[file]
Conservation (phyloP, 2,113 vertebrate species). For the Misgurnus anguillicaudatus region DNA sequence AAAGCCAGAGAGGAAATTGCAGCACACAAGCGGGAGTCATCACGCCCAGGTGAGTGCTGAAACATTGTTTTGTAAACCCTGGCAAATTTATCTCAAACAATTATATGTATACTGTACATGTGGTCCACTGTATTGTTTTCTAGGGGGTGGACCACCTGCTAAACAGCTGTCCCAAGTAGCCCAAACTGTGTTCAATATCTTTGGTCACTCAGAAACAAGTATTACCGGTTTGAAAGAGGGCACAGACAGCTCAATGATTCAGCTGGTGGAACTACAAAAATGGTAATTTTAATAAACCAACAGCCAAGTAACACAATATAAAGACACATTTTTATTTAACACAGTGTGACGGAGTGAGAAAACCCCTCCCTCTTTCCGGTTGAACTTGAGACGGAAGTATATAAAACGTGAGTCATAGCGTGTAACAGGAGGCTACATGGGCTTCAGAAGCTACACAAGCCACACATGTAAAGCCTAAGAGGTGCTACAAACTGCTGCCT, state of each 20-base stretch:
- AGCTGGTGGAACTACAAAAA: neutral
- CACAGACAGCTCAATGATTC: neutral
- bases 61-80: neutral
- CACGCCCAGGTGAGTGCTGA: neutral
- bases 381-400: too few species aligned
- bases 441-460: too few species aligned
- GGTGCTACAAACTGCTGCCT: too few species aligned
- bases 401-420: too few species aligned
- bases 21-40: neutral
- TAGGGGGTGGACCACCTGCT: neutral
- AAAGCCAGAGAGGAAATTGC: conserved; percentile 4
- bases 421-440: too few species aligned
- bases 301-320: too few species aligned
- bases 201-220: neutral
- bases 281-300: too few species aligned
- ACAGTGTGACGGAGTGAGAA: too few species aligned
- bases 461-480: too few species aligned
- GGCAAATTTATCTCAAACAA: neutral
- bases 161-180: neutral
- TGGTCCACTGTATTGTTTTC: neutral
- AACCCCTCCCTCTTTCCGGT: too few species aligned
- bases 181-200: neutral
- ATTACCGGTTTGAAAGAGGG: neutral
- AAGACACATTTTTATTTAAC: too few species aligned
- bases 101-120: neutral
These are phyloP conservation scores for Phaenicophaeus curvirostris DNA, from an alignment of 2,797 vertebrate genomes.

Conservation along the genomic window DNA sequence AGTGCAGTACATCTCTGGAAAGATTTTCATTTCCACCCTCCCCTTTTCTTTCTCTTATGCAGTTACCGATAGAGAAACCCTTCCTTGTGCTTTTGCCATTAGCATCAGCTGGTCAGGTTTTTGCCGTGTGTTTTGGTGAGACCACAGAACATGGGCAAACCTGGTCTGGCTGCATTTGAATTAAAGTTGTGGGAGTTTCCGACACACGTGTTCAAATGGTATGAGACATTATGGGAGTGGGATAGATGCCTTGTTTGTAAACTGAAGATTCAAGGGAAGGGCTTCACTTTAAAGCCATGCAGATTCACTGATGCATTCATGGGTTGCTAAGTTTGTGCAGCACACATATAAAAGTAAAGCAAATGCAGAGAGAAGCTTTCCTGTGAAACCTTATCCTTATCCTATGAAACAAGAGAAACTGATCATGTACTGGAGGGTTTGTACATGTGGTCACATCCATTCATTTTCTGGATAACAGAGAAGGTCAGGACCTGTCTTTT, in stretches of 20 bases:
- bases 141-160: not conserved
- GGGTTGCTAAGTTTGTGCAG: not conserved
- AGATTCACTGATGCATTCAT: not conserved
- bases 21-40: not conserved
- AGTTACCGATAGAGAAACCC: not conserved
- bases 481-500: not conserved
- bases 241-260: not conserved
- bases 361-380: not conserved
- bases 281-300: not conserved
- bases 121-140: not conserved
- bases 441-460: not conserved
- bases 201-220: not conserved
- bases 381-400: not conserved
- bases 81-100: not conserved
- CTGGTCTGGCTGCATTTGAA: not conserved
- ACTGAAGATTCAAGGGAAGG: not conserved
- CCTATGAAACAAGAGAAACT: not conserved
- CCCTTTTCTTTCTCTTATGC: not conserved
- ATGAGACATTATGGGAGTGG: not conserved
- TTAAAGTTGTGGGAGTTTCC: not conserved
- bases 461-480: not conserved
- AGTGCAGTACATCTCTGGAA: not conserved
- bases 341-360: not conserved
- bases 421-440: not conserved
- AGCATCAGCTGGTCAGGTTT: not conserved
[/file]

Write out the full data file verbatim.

Conservation (phyloP, 2,113 vertebrate species). For the Misgurnus anguillicaudatus region DNA sequence AAAGCCAGAGAGGAAATTGCAGCACACAAGCGGGAGTCATCACGCCCAGGTGAGTGCTGAAACATTGTTTTGTAAACCCTGGCAAATTTATCTCAAACAATTATATGTATACTGTACATGTGGTCCACTGTATTGTTTTCTAGGGGGTGGACCACCTGCTAAACAGCTGTCCCAAGTAGCCCAAACTGTGTTCAATATCTTTGGTCACTCAGAAACAAGTATTACCGGTTTGAAAGAGGGCACAGACAGCTCAATGATTCAGCTGGTGGAACTACAAAAATGGTAATTTTAATAAACCAACAGCCAAGTAACACAATATAAAGACACATTTTTATTTAACACAGTGTGACGGAGTGAGAAAACCCCTCCCTCTTTCCGGTTGAACTTGAGACGGAAGTATATAAAACGTGAGTCATAGCGTGTAACAGGAGGCTACATGGGCTTCAGAAGCTACACAAGCCACACATGTAAAGCCTAAGAGGTGCTACAAACTGCTGCCT, state of each 20-base stretch:
- AGCTGGTGGAACTACAAAAA: neutral
- CACAGACAGCTCAATGATTC: neutral
- bases 61-80: neutral
- CACGCCCAGGTGAGTGCTGA: neutral
- bases 381-400: too few species aligned
- bases 441-460: too few species aligned
- GGTGCTACAAACTGCTGCCT: too few species aligned
- bases 401-420: too few species aligned
- bases 21-40: neutral
- TAGGGGGTGGACCACCTGCT: neutral
- AAAGCCAGAGAGGAAATTGC: conserved; percentile 4
- bases 421-440: too few species aligned
- bases 301-320: too few species aligned
- bases 201-220: neutral
- bases 281-300: too few species aligned
- ACAGTGTGACGGAGTGAGAA: too few species aligned
- bases 461-480: too few species aligned
- GGCAAATTTATCTCAAACAA: neutral
- bases 161-180: neutral
- TGGTCCACTGTATTGTTTTC: neutral
- AACCCCTCCCTCTTTCCGGT: too few species aligned
- bases 181-200: neutral
- ATTACCGGTTTGAAAGAGGG: neutral
- AAGACACATTTTTATTTAAC: too few species aligned
- bases 101-120: neutral
These are phyloP conservation scores for Phaenicophaeus curvirostris DNA, from an alignment of 2,797 vertebrate genomes.

Conservation along the genomic window DNA sequence AGTGCAGTACATCTCTGGAAAGATTTTCATTTCCACCCTCCCCTTTTCTTTCTCTTATGCAGTTACCGATAGAGAAACCCTTCCTTGTGCTTTTGCCATTAGCATCAGCTGGTCAGGTTTTTGCCGTGTGTTTTGGTGAGACCACAGAACATGGGCAAACCTGGTCTGGCTGCATTTGAATTAAAGTTGTGGGAGTTTCCGACACACGTGTTCAAATGGTATGAGACATTATGGGAGTGGGATAGATGCCTTGTTTGTAAACTGAAGATTCAAGGGAAGGGCTTCACTTTAAAGCCATGCAGATTCACTGATGCATTCATGGGTTGCTAAGTTTGTGCAGCACACATATAAAAGTAAAGCAAATGCAGAGAGAAGCTTTCCTGTGAAACCTTATCCTTATCCTATGAAACAAGAGAAACTGATCATGTACTGGAGGGTTTGTACATGTGGTCACATCCATTCATTTTCTGGATAACAGAGAAGGTCAGGACCTGTCTTTT, in stretches of 20 bases:
- bases 141-160: not conserved
- GGGTTGCTAAGTTTGTGCAG: not conserved
- AGATTCACTGATGCATTCAT: not conserved
- bases 21-40: not conserved
- AGTTACCGATAGAGAAACCC: not conserved
- bases 481-500: not conserved
- bases 241-260: not conserved
- bases 361-380: not conserved
- bases 281-300: not conserved
- bases 121-140: not conserved
- bases 441-460: not conserved
- bases 201-220: not conserved
- bases 381-400: not conserved
- bases 81-100: not conserved
- CTGGTCTGGCTGCATTTGAA: not conserved
- ACTGAAGATTCAAGGGAAGG: not conserved
- CCTATGAAACAAGAGAAACT: not conserved
- CCCTTTTCTTTCTCTTATGC: not conserved
- ATGAGACATTATGGGAGTGG: not conserved
- TTAAAGTTGTGGGAGTTTCC: not conserved
- bases 461-480: not conserved
- AGTGCAGTACATCTCTGGAA: not conserved
- bases 341-360: not conserved
- bases 421-440: not conserved
- AGCATCAGCTGGTCAGGTTT: not conserved